Liberals fume as SA Labor lobbyist wins $1m gambling contract

SA Liberal member Rob LucasLiberals in the South Australian Legislative Council have raised questions over a $1 million gambling contract awarded to a former Labor candidate.

Opposition member Rob Lucas declared in Parliament this week that Dr. Quentin Black was “a creature of the Labor right” and that his mental health service, PsychMed, was “a wholly owned subsidiary of the Labor party”.

Dr. Black has a long association with the Labor party in South Australia and was among the contenders for the Legislative Council seat vacated by Bernard Finnigan in November 2015.

Mr. Lucas also called out Minister Zoe Bettinson and her chief of staff, Michael Brown, over the Department of Communities and Social Inclusion’s move to install PsychMed as a state contractor.

“Clearly, Mr. Brown and Mr. Black are potential contenders for upcoming Labor right vacancies in the Legislative Council, which adds an additional area of interest in relation to this particular contract and the possible ramifications of it,” Lucas said.

The contract in question was previously owned by Statewide Gambling Therapy Services (SGTS) – a specialised program that has treated specific illnesses and mental health issues associated with gambling addiction since 2007.

The state’s decision to withdraw its support for the SGTS has led to widespread backlash in local media and the wider medical community, with many questioning whether PsychMed possesses the expertise, experience and specialist skills for a such an undertaking.

Associate Professor Michael Baigent, the SGTS director of services at the Flinders Medical Centre in Bedford Park, has serious doubts over the suitability of Dr. Black’s operation.

“We are concerned the complexity of the patients — their associated physical and psychiatric problems — will not be addressed,” Mr. Baigent told News Corp.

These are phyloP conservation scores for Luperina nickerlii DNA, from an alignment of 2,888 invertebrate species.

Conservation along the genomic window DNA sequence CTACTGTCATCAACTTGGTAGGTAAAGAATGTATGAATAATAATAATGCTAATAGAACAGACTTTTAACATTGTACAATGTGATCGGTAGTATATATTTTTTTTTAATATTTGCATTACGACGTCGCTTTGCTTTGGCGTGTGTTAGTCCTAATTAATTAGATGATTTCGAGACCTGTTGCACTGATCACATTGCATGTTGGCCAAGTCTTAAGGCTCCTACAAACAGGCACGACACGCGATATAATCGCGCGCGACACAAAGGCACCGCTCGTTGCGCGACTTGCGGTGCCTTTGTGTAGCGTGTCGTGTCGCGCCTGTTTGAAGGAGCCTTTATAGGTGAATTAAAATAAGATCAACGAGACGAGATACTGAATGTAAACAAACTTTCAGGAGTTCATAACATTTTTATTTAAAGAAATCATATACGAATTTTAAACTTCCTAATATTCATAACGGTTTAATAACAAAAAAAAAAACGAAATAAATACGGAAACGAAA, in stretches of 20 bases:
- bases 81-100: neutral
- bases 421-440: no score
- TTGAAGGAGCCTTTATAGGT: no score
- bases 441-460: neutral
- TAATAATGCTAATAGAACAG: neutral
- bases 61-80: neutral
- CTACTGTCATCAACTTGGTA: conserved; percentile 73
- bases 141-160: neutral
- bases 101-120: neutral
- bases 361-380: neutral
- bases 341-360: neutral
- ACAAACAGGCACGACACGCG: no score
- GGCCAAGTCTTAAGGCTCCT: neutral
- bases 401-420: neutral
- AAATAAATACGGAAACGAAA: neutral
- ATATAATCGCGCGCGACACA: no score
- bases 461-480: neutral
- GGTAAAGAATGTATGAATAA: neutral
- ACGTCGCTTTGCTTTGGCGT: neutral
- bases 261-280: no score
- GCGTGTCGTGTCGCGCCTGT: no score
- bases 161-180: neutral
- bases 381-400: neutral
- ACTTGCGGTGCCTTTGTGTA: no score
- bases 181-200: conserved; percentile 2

“General skills in cognitive behaviour therapy are not enough.

“Patients are often very suicidal and need emergency psychiatric care and expertise.

“PsychMed (does) not have the depth of experienced clinicians.”

Given the specialist nature of the SGTS and its sterling reputation for cutting-edge mental health treatment, Mr. Lucas wondered how and why the state government came to consider new bids for the $1.3 million-a-year contract.

“Who recommended it should go to tender?” he said.

“Was there any lobbying by Mr Black?

“Was the idea initiated initially by the minister or her office, or was it raised initially by the department?”

Ms. Bettinson denied there was anything shifty about the bidding process, while Mr. Black insisted his team of clinical psychologists were well equipped to handle treatments and services that were carried out by specialist psychiatrists at SGTS.

“We strongly reject any attack on our professional standing or our capacity and commitment to provide the very best treatment for South Australians,” he said.

“PsychMed has deep experience (at) clinical and research level with addressing the severe psychological impacts of problem gambling on individuals and our community.”